Title: Pokémon Sword and Shield: The Crown Tundra
Developer: The Pokemon Company
Release Date: Octpber 22, 2020
Reviewed On: Switch
Genre: Pocket Monsters
Pokemon games tend to feel a little empty once you spend a lot of time with them unless you’re a major online player. But even then, you wouldn’t be waiting too long for a brand new adventure, as there’s always been something new offered each year. This year has been a bit different altogether, with the expansion pass that contains the Isle of Armor and The Crown Tundra. As an avid Pokemon fan myself, I was excited to see how these would pan out. I thought the Isle of Armor was a great addition, but that’s only half the story. Time to dive into Pokemon Sword and Shield: The Crown Tundra and really see just how good this DLC can get.
Players can begin Pokemon Sword and Shield: The Crown Tundra content once you’ve cleared the tutorial where you receive a crown pass to travel over to The Crown Tundra. Once there, you’ll be witness to an argument between Peony and his daughter Nia. She wants to just vibe in the tundra and participate in the max raid battles, whilst Peony wants to go on a grand “adven-tour.” After a quick battle with him, Peony respects your tenacity and decides that if Nia doesn’t want to come with, she’ll get jealous if he brings you on the “adven-tour” of a lifetime! And by that, we mean you spend your time hunting down legendary pokemon while Peony stays indoors because the crown tundra is a frigid place.
It’s not much in terms of a proper story, but it’s a lot of fun and ties in directly to the theme of “exploration” this new area has. The Crown Tundra is a delightful region to traverse with many environments to run around in, raids to take part in, and respawning sparklies to find. Just like the Isle of Armor before it, there are another 100 more pokemon available to collect, including some of my favorites, like Salamence, Absol, and Hydreigon, as well as the legendary Pokemon to discover. Several of these powerful Pokemon are incorporated into this DLC by requiring you to hunt them down, which is quite satisfying. You’ve got the Regi trio, the musketeers, and the brand new galarian versions of the original legendary bird pokemon, Articuno, Zapdos, and Moltres to find, along with others.
The remaining of the legendary Pokemon can be found within the “Max Adventures” battles. Here, you’ll team up with one to three of your friends or three randoms online and will each be given a choice of rental pokemon. From there, you’ll traverse a map and take part in a series of raid battles, voting on which ones you’d like to do. One player can even swap out their rental pokemon with a pokemon caught within the raids.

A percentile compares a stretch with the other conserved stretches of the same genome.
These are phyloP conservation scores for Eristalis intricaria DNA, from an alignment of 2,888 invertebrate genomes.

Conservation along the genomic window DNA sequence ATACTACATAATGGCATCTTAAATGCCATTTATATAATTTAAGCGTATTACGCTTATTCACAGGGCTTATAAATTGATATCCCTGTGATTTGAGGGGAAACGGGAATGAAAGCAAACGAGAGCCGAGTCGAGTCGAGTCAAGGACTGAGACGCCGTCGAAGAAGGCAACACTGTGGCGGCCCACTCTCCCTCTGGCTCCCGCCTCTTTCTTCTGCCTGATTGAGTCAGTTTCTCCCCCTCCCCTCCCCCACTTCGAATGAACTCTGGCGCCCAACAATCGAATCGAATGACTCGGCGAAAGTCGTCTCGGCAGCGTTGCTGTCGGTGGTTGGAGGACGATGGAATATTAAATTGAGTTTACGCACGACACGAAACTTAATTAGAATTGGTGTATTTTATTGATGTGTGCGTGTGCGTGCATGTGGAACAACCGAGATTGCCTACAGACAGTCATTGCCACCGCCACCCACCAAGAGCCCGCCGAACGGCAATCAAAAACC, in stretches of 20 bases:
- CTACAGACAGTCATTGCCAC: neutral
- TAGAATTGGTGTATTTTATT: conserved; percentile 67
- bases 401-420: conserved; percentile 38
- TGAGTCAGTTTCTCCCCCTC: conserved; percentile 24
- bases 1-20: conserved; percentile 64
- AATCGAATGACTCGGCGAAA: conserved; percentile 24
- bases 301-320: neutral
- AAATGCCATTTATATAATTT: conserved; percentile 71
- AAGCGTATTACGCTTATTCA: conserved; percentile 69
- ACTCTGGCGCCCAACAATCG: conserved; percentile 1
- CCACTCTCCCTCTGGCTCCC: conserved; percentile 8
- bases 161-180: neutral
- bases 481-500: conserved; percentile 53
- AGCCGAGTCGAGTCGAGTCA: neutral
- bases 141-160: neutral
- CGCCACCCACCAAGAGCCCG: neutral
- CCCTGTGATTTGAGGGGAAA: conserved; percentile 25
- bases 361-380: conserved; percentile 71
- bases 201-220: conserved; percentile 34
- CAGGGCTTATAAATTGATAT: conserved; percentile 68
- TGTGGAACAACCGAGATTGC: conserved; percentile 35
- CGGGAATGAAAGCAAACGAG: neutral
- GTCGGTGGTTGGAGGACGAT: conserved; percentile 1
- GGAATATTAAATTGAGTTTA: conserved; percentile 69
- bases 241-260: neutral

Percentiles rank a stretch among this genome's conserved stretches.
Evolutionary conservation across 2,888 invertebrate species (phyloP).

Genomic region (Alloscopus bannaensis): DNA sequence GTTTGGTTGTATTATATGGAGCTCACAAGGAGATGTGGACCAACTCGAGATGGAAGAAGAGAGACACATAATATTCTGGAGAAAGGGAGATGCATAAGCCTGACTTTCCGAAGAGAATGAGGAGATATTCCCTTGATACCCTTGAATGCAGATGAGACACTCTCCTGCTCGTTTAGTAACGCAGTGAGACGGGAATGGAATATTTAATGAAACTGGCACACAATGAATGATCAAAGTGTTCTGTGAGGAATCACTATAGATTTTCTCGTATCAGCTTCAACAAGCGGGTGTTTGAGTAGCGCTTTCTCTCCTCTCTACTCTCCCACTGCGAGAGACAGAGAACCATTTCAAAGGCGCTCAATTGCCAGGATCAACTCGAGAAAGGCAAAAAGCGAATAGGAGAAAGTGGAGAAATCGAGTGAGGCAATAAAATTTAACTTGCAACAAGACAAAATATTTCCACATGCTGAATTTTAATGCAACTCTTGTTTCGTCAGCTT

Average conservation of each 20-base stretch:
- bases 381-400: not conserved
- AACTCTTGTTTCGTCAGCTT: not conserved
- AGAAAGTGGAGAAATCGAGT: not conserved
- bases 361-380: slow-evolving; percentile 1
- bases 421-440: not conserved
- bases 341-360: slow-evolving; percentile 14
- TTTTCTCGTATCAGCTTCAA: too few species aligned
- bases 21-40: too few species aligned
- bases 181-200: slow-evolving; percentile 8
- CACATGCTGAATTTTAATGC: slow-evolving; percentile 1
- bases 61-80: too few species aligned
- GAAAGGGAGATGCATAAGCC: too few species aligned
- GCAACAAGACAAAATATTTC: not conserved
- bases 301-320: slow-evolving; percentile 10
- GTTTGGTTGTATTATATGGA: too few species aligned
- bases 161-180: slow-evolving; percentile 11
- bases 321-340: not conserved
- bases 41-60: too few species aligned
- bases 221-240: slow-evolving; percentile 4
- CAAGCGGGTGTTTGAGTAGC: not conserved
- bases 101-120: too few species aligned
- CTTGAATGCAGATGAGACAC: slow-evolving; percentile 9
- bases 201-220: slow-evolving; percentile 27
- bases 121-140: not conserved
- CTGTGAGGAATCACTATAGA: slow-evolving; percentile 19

This is all, however, a pretense to the final battle, where you’ll all put your heads together against legendary pokemon raid battles, which can be a serious challenge. Upon completion, you can keep one pokemon obtained during the adventure and note down the legendary pokemon if you decided against keeping it or failed to beat it in the first place, allowing for easy rematches. These adventures are incredibly fun, and you can spend hours and hours partaking in them with friends as the combination of a constant reward stream and a variety of challenges thanks to the rental structure means the Max Adventures never get old even well after you’ve captured all the legendary pokemon.
Pokemon Sword and Shield: The Crown Tundra allows players to obtain Dynite ore, which can be exchanged for various items, including armorite ore, vitamins, special Pokeballs, bottle caps, and the ability patch, which you can give to a Pokemon to unlock a hidden ability. With this item, you can now make any pokemon you want competitively viable without needing to breed or catch special variations.
There’s also the unlockable galarian star tournament. A multi-battle tournament where you can team up with your favorite Sword and Shield characters and battle other gym leaders and characters in intense double battles. There’s some good dialogue, and you’ll also receive fancy-looking Pokeballs along with ridiculous amounts of money for partaking.
Pokemon Sword and Shield: The Crown Tundra isn’t exactly big on the story, but the way it focuses on exploration encapsulates Pokemon’s pure essence. It’s about exploring new places, making new discoveries, hunting down monumental beings, and doing it all with friends. Combine this with the Isle of Armor, and I feel this DLC is well worth the admission price.
If we continue to go down the DLC route instead of making third games? I’m going to be very happy. I’m excited to see how the meta-game is going to respond to the additions from this. Although, if we see power herb geomancy Xerneas Dynamax, I’m going to be very annoyed.
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